Nursing Homes May Profit From Improved Quality Scores

Improvement on reported quality measures may contribute to higher profit margins for facilities

FRIDAY, Nov. 5 (HealthDay News) -- Nursing homes that improve on publicly reported quality measures may see a return on their investment with improved revenues and higher profit margins, according to research published online Oct. 28 in Health Services Research.

Jeongyoung Park, Ph.D., of the American Board of Internal Medicine in Philadelphia, and colleagues analyzed data on 6,286 Medicare-certified nursing homes between 1999 and 2005 from Medicare Cost Reports, Minimum Data Set, and the Online Survey and Certification Reporting System. According to the authors, in 2002 the Centers for Medicare and Medicaid Services began publicly reporting on the quality of care in Medicare/Medicaid-certified nursing homes.

The researchers found that improved facilities showed increased revenues following public reporting, leading to better profit margins. This finding was mainly due to increased Medicare admissions. A similar pattern was seen for facilities that were high-scoring, though not to a statistically significant degree.

"High performance or improvement on quality measures may lead to economic rewards for providers in the presence of publicly reported quality. This is very positive for public reporting. It appears possible for providers to receive a return on investment in quality improvement even if the highest threshold of quality is not achieved. On the margin, this may motivate providers to invest in improving quality. Second, improvement on quality measures matters but the absolute level of reported quality also matters," the authors write.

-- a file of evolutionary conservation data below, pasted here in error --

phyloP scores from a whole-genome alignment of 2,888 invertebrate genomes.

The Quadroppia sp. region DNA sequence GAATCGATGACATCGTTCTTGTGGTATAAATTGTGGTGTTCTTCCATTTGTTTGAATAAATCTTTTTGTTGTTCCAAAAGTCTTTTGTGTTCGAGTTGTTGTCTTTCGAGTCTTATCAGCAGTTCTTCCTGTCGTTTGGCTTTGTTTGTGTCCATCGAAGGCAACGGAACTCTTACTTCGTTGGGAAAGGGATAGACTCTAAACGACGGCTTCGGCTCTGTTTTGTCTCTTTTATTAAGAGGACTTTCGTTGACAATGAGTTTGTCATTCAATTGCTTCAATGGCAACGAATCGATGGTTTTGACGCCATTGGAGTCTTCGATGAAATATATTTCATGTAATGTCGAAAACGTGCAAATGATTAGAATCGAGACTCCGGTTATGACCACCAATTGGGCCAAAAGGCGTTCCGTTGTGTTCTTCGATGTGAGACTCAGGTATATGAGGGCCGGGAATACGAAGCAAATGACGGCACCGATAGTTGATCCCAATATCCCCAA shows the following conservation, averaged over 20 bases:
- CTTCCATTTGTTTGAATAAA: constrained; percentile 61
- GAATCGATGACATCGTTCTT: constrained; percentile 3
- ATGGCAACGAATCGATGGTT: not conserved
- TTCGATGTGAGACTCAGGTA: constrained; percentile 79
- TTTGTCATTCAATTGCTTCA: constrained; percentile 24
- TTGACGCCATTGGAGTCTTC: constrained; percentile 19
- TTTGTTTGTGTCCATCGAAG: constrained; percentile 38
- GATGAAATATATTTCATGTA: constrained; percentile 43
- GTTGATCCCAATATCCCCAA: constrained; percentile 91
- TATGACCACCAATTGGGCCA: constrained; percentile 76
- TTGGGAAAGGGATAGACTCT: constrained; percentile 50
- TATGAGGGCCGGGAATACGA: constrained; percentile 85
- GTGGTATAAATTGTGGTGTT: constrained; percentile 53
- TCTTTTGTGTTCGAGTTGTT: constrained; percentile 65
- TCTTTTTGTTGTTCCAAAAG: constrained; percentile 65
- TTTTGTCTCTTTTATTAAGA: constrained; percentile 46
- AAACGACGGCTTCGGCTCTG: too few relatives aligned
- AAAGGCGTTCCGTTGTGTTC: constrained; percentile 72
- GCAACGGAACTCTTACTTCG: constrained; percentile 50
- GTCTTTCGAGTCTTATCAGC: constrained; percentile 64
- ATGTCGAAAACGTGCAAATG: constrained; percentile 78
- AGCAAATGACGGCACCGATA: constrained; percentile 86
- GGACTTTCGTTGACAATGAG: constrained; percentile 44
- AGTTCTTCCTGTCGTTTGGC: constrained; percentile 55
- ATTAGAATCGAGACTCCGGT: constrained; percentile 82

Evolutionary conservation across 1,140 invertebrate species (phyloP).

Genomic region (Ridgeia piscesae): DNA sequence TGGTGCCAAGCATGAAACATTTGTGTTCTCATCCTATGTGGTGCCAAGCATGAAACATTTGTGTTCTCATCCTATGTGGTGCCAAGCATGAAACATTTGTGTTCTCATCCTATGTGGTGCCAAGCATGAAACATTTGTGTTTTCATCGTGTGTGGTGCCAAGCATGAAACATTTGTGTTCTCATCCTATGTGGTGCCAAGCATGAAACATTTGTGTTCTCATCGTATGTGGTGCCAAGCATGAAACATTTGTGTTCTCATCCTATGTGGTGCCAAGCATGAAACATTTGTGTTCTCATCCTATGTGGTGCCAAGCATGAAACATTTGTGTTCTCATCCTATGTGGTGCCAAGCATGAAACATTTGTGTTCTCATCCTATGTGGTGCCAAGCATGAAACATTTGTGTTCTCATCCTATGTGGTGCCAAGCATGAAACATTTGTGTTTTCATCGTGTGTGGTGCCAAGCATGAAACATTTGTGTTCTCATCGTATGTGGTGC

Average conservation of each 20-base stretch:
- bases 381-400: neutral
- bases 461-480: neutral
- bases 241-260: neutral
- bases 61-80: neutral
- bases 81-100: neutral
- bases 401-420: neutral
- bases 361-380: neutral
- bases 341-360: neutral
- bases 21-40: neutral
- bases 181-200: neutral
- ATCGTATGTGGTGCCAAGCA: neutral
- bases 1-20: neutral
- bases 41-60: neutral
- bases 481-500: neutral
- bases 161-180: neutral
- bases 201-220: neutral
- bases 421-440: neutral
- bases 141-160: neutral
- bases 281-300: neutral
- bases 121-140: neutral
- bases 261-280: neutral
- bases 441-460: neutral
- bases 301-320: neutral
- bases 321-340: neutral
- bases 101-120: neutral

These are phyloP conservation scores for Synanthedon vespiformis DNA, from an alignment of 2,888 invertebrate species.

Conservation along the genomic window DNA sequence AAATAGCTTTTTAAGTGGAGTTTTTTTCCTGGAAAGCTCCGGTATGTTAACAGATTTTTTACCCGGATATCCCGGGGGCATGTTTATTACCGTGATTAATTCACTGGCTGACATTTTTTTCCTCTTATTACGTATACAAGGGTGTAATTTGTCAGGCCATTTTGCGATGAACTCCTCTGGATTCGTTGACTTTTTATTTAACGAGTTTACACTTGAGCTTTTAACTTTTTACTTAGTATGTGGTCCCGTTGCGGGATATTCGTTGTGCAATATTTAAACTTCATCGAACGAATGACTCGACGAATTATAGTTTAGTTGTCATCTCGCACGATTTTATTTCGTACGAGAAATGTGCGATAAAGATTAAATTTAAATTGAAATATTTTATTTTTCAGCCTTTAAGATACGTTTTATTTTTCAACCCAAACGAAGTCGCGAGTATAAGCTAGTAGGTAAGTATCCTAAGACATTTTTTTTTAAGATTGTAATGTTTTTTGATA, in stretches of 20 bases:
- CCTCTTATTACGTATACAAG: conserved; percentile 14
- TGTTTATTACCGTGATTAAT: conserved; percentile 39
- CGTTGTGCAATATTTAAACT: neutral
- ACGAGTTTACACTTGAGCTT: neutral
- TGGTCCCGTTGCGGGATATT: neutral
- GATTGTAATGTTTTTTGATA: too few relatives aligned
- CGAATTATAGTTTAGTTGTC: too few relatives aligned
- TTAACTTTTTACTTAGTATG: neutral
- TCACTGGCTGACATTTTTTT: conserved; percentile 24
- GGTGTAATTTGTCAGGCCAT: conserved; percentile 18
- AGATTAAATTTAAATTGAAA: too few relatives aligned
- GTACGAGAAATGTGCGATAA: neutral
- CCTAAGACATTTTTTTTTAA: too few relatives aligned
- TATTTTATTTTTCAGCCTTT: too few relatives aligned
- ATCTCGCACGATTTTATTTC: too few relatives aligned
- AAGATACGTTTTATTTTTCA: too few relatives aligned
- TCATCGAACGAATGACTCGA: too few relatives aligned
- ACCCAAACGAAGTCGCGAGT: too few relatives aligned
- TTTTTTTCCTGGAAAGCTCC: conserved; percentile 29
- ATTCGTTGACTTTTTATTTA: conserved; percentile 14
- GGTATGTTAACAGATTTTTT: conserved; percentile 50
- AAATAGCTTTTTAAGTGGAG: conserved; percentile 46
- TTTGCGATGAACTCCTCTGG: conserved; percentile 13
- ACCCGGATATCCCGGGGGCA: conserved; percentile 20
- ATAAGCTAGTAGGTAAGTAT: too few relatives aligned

Full Text (subscription or payment may be required)

Copyright © 2010 HealthDay. All rights reserved.

Powered by

jQuery UI Accordion - Default functionality

For life-long learning and continuing professional development, come to Lippincott's NursingCenter.

Nursing Jobs Plus
Featured Jobs
Recommended CE Articles

Blunt Chest Trauma
Journal of Trauma Nursing, November/December 2014
Expires: 12/31/2016 CE:2 $21.95

The School Age Child with Congenital Heart Disease
MCN, The American Journal of Maternal/Child Nursing, January/February 2015
Expires: 2/28/2017 CE:2.5 $24.95

Understanding multiple myeloma
Nursing Made Incredibly Easy!, January/February 2015
Expires: 2/28/2017 CE:2 $21.95

More CE Articles

Subscribe to Recommended CE

Recommended Nursing Articles

Comprehensive Care: Looking Beyond the Presenting Problem
Journal of Christian Nursing, January/March 2015
Free access will expire on March 2, 2015.

Pain and Alzheimer dementia: A largely unrecognized problem
Nursing Made Incredibly Easy!, January/February 2015
Free access will expire on February 16, 2015.

Glycemic control in hospitalized patients
Nursing2015 Critical Care, January 2015
Free access will expire on February 16, 2015.

More Recommended Articles

Subscribe to Recommended Articles

Evidence Based Practice Skin Care Network NursingCenter Quick Links What’s Trending Events